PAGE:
Workers, Friends, Home Church, The Truth, The Way, Meetings, Gospel, Cooneyites, Christian Conventions, Hymns Old & New
Preserving the Truth
The Church without a Name and its Founder, William Irvine

Introduction Index of Chapters
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A B C D E F G H I J K L M N O Bio Truth?

Chapter 23
Revised March 28, 2018

1906 - 1913

1906 - Mr. W. D. Wilson Accuses Workers of White Slave Trafficking
1907 - Enniskillen Town Hall Meeting 
1910- West Brothers and Others take Mr. Wilson to Court
1913 - Ed Cooney goes to Court

AWARENESS OF WHITE SLAVE TRAFFICKING: In the early 20th century, there was an increased awareness in the world of the phenomenon of trafficking in human beings. A "white slavery" hysteria developed. Journalists fueled the craze with sensational stories of innocent girls kidnapped off the streets, smuggled out of the country and forced to work in brothels. White slave trafficking found its way into novels and films. In 1911, the movie "A Victim of the Mormons" premiered in Copenhagen, and soon after was released in London and the U.S. The commercial success of this film inspired a wave of anti-Mormon films demonizing the Mormon church.

The white slave trafficking situation became a public concern and drew intense interest and high emotions. This led to the International Agreement for the Suppression of White Slave Traffic being adopted in May 1904, by 13 Western European States. In 1910, the U.S. adopted the White Slave Traffic Agreement, better known as the Mann Act.

As background, Suffolk is a county situated in the east of England in an area called East Anglia. It is bordered by Norfolk County on the north, Cambridgeshire Co. on the west and Essex Co. on the south and the North Sea on the east.  There are several towns in this county, with Ipswich being the largest, as well as being the County Town (aka the administrative center, county seat or courthouse). Agriculture has been a major economic activity in Suffolk since the 18th century. The East Anglian Daily Times newspaper is based in Ipswich.

The Workers first came to Suffolk County in 1903 or 1904, and in March 1904, Sister Worker Alice Pipe wrote Mr. Wm. Dennis Wilson, Chairman of the School Board, for permission to use the Cretingham school room for a Mission.  Wilson allowed it—and later bitterly regretted doing so. The Mission was apparently successful and since only Brother Workers performed baptisms, Wm. Irvine came and baptized the new converts.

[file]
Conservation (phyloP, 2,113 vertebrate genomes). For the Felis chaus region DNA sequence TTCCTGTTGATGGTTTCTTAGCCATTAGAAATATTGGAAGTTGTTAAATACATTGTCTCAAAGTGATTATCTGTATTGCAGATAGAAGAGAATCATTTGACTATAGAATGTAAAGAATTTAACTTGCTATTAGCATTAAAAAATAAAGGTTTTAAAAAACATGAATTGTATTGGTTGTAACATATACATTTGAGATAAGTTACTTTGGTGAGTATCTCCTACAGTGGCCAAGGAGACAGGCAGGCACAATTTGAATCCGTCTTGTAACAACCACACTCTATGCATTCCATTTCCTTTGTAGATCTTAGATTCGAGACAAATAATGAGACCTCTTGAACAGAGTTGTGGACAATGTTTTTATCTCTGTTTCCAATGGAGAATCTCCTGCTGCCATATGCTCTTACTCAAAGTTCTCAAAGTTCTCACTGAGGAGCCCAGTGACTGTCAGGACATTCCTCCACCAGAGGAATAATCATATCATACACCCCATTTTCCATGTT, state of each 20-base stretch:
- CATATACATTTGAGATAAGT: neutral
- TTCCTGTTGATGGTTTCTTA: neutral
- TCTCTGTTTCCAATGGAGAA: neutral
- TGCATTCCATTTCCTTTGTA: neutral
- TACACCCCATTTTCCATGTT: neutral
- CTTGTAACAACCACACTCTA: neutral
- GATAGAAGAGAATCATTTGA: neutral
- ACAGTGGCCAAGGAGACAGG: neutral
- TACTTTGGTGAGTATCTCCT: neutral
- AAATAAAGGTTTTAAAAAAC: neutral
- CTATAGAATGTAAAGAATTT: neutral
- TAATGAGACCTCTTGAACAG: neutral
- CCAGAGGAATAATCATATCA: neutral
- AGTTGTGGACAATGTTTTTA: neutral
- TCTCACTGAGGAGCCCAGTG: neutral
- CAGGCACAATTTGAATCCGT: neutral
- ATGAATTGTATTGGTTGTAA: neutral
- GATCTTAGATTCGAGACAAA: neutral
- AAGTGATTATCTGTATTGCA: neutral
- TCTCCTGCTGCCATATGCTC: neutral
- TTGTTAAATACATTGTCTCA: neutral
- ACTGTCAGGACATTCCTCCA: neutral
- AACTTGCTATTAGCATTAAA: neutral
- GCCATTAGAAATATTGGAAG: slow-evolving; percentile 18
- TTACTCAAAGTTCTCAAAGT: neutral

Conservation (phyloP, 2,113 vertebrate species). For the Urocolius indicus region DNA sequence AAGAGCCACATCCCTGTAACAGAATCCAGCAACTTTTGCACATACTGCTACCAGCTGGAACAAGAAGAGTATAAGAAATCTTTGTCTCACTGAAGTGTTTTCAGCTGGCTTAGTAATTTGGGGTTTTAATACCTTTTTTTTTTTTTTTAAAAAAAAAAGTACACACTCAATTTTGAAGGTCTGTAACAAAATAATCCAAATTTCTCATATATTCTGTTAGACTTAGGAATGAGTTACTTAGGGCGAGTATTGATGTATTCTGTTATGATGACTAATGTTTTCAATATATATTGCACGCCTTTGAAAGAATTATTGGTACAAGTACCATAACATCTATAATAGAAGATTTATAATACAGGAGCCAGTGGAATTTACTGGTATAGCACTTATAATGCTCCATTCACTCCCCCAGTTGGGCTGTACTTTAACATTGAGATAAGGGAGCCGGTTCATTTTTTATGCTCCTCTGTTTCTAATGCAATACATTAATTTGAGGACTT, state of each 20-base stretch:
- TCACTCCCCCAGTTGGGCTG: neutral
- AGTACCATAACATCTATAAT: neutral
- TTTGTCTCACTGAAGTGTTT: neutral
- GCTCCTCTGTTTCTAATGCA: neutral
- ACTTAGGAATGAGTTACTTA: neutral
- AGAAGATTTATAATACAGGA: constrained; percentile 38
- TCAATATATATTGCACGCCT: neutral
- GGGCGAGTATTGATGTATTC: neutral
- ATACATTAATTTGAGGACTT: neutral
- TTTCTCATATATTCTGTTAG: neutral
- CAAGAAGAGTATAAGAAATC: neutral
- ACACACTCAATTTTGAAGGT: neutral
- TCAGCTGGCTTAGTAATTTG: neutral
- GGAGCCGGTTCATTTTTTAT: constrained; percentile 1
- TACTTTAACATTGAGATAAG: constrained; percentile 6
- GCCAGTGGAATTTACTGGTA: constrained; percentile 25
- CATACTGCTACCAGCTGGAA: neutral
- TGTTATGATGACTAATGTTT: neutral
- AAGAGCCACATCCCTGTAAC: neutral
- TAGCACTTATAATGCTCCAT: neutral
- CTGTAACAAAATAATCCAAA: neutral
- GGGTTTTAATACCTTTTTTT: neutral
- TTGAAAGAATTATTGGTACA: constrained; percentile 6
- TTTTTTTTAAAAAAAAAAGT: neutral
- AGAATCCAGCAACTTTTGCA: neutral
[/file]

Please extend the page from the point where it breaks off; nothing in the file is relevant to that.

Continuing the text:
Mr. Wilson was the owner of the Rookery Farm in Cretingham, Framlingham, East Suffolk, England. He was a prosperous farmer in good standing in the community. “He is the largest farmer in the whole of Suffolk, and farms some thousands of acres...he is known as a great dealer in pigs, always having near 2,000 fattening for market…and as touching any matter agricultural Mr. Wilson is certainly the great authority in the countryside” (Ideas, July 13, 1917).  The newspapers stated that "Mr. Wilson's wife is alive, as are his seven children: Edward Freeman 27; Emily 26; William Frederick 25; Ellie, Elizabeth 24; Edith 23; John 22; Minnie 14" (Lloyd's Weekly, Feb. 3, 1907).

Wm. D. Wilson attended Alice Pipe's first meeting and wrote that he "found things queer." The second meeting he pronounced "diabolical." He claimed he heard at the third meeting "recruiting for Chinese White Slave Traffic."  He immediately requested the secretary of the East Suffolk Co. Council Schools at Ipswich to issue warnings to all the school managers in his jurisdiction not to let any evangelists use the school rooms without satisfactory references. 

1906:  W. D. WILSON ACCUSED WORKERS OF WHITE SLAVE TRAFFICKING:  Wilson began harassing the Workers in 1906 and he continued to do so through 1913. According to Wilson, the Workers: